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Treat Heat Stroke
By Suze Scott
Edited by Alan Stanford, Ph.D.
Yes, it is heat stroke. The real clue is the neon/lime (his words) “irridescent green” poop, which means there’s a lot of bile in it, which the liver releases under stress.
I’m to give him 1/2 ounce of gaterade 4 times per day, yogurt, and B-complex vitimins (not more than 10 mg of B1).
I should have given him a cold bath; I thought about doing it, but was concerned that I would stress him more. Vet said this is a good, fast cool-off, and will sometimes bring back a chicken who is almost gone. 1/2 of a baby aspirin (or 1/4 of an adult one) once will help bring down the temperature rapidly.
Editor’s note: Valerie Hirvela has reported losing a bird with too fast a cool off. I recommend a bath at a temperature near the normal temperature of the bird. A bath will quickly drop the bird’s temperature to the bath’s temperature. We want to restore the bird’s normal body temperature, not to make it cold. A bath near or just below that temperature will be best and won’t shock the bird.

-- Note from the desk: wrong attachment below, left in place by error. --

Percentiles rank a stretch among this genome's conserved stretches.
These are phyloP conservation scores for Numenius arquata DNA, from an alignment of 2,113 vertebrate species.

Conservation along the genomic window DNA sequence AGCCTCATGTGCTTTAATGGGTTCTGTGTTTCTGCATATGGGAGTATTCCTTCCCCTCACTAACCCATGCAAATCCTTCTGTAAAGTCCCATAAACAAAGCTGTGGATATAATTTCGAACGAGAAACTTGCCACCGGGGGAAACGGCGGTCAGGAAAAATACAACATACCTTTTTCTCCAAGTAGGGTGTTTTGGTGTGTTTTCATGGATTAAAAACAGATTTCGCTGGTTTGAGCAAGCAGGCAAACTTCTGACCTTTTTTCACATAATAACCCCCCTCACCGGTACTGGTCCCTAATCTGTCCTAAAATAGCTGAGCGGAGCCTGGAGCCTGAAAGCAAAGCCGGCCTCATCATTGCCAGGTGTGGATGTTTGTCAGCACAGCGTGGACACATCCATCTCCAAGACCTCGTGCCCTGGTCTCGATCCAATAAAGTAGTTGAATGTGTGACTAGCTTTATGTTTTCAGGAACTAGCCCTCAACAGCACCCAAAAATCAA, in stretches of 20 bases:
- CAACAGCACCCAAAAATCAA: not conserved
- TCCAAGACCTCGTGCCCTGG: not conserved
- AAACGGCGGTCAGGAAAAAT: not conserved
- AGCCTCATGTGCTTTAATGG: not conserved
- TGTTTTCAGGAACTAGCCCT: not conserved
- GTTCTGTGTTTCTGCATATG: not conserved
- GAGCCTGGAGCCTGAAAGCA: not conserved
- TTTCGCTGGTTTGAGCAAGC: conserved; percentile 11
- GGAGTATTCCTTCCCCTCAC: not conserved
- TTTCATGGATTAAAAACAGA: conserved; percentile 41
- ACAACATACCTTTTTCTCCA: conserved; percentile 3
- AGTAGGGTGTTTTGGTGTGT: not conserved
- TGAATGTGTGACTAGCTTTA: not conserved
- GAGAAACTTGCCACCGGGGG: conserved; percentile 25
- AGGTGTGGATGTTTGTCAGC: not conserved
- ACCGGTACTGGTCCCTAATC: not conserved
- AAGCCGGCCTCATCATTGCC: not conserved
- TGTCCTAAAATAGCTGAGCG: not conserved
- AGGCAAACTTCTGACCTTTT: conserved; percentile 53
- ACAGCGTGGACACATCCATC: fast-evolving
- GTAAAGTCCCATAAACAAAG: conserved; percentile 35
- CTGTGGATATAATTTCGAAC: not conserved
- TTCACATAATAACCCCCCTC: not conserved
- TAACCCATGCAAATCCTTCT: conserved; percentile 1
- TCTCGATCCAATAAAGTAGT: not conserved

Other facts: mornings, with their higher humidity can be more stressful than the higher temps (with lower humidify) from later in the day. Adding the temperature to the humidity gives a number to judge how stressful it is. For example, 100 degrees + 50% = 150, a very stressful number; more stressfull than 110 degrees + 20%.
Recovery can take quite a bit longer than it takes to over heat. Sounds like Stormy’s in for at least 2 or 3 days of recovery, but it could be longer. I expect that Daphne will be pretty much back to normal tomorrow. If chickens are overheated too heavily, or for too long, their internal thermostat can get fried and they’ll NEVER be able to regulate their temperature. This is very bad.
One thing that I’m really greatful for is that I now have a quantity of liquid to aim for getting into him. That was one of my real concerns. The yogurt should help his appetite, as should the B-complex.
Well, I’m off to play nurse,
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